It has a much nicer atmosphere in the dark. Had the place to myself for hours. Must be careful on those loose cobbles in the nightime rain though.

Much of the time there was spent pondering the possible connection between the spiral carvings here, and the whilpool/waterspout at the nearby Gulf of Corryvreckan. Supposedly, it's sometimes possible to hear the roaring of the whirlpool from around Kilmartin.

I'm not convinced the double ring is totally artificial. It looks like 'enhanced natural' at best. Maybe it's one of these ones that needs the right light.

August 2005 :-

In terms of accessibility for wheelchairs/buggies, templewood is about as good as it gets. I was immensey chuffed to see it has it's own disabled parking bay, though it's also accessible via the car park for the Nether Largie stones (The great X), though this involves a substantially longer route, but then any route would be longer as the Templewood disabled bay couldn't really be any closer without being in the circle.

Oh, and the spirals are nice too.
Hob Posted by Hob
9th October 2005ce
Edited 4th September 2006ce

J C is right, this site and those in the immeadiate vacinity have a slightly sanitised feel about them with neatly manicured lawn and colourful signposts. (Not a complaint - merely an observation - if all ancient sites were protected and displayed as well as those in the Kilmartin area we'd have no worries).
Between brilliant shafts of light and ruinous downpours, the overwelming feeling in the valley is one of place - the surrounding hillscape being as important as the megaliths themselves.
No place for Dogs, though (because of the sheep). My famous menhir mongrel, Denis the Rottweiller had to stay in the carpark on the far side of the Great X as we visited Templewood and the Barrows. He was really looking forward to taking a pee on another neolithic construction.
Posted by stubbo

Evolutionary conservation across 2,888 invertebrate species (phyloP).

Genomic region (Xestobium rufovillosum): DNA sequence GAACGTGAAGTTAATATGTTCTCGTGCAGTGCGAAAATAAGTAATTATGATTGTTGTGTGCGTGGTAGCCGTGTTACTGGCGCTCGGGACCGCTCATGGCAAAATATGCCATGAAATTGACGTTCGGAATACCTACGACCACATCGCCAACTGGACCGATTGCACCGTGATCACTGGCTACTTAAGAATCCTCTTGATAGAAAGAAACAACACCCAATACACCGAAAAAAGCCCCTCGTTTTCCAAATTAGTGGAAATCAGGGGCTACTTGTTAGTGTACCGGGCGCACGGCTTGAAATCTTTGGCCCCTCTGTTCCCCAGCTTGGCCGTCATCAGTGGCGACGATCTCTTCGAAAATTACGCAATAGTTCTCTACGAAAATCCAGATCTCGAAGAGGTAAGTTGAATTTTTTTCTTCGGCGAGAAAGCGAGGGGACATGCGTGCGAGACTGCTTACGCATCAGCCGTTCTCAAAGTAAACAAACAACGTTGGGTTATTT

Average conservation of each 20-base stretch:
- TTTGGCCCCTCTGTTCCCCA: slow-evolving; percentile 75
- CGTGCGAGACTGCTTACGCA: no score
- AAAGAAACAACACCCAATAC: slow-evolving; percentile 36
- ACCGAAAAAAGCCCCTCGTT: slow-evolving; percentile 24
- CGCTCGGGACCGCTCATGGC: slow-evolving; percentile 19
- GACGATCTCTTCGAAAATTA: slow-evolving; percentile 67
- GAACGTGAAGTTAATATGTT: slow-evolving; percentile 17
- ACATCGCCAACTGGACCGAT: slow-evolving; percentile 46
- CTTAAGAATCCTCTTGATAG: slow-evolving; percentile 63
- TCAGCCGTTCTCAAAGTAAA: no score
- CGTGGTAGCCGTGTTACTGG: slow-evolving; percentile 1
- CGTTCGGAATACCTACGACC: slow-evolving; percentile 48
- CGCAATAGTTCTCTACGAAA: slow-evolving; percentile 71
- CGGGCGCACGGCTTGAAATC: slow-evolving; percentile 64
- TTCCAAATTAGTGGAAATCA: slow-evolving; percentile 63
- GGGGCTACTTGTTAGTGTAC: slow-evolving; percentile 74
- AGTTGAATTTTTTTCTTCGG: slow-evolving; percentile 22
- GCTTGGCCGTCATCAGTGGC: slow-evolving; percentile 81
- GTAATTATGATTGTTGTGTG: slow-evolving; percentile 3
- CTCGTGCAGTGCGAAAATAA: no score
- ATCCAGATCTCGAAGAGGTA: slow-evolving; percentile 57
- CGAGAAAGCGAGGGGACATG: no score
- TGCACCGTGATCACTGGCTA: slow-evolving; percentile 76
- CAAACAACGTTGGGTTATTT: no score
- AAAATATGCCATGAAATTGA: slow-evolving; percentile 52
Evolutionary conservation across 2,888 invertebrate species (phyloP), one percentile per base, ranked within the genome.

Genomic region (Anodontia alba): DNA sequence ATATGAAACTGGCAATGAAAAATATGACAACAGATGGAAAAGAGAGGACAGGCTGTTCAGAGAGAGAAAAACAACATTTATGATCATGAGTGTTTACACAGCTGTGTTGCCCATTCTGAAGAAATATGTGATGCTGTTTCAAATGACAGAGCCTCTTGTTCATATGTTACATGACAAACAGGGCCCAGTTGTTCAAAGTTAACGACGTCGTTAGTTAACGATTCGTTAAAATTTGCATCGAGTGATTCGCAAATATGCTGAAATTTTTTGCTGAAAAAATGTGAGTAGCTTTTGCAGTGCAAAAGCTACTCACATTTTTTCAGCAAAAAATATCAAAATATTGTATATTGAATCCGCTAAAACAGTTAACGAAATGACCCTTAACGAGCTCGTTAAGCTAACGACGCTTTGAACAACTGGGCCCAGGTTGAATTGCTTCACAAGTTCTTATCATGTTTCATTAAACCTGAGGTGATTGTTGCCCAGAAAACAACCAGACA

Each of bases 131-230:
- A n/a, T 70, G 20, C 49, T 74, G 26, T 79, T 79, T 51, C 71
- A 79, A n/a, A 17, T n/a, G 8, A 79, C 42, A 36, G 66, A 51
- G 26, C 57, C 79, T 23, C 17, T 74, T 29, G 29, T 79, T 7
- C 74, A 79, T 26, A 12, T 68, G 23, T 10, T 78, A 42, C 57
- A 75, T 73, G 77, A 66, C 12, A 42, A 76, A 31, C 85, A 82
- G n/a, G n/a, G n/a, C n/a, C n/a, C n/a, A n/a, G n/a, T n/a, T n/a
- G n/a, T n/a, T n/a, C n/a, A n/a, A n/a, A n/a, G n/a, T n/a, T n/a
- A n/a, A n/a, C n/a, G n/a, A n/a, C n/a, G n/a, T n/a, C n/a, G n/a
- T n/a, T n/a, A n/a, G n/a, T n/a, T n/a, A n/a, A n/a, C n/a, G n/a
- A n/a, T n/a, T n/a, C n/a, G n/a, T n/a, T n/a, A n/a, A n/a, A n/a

3rd October 2005ce

The road seems to seperate this place from the rest of the Kilmartin sites - and all the little stones in the middle seem to seperate it from the usual stone circle thing.
I should have been paying more attention I suspect, because in retrospect, this is one of the most unusual sites I've been to.
Posted by winterjc
9th December 2001ce

Sadly much of the Kilmartin area has foot and mouth restrictions in place. The path across the fields from the car park past the great X is closed and initially I thought we'd not be able to visit the circles, but followed the road round to gain access. The bluebells were in flower round the edge of the site, the sun came out and it felt so peaceful.
The rocks at Achnabreck are open as they are in forestry land, but almost everything else could only be viewed from the road. Still a spectacular area and I will definitely be back.
sals Posted by sals
22nd May 2001ce

Two circles here, one older and destroyed, the other built upon with burials. The cist in the centre of the newer, larger circle seems to line up NE to the older one. As I've mentioned in my entry on Nether Largie Cemetry, I reckon there's a strong North-Death association informing the monuments here - but so often the alignment is NE or NNE. Reasons why? The NNE-SSW alignment of the glen itself? Posted by gyrus
27th August 2000ce

Links

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Templewood


Photograph from,

The Mystery of Scotland's Earliest Sculptures

Ronald W B Morris 1975
rockartwolf Posted by rockartwolf
4th February 2007ce
Edited 4th February 2007ce

Temple Wood on BRAC


rockartuk Posted by rockartuk
6th October 2005ce

Megalithic Walks


Posted by winterjc
11th June 2002ce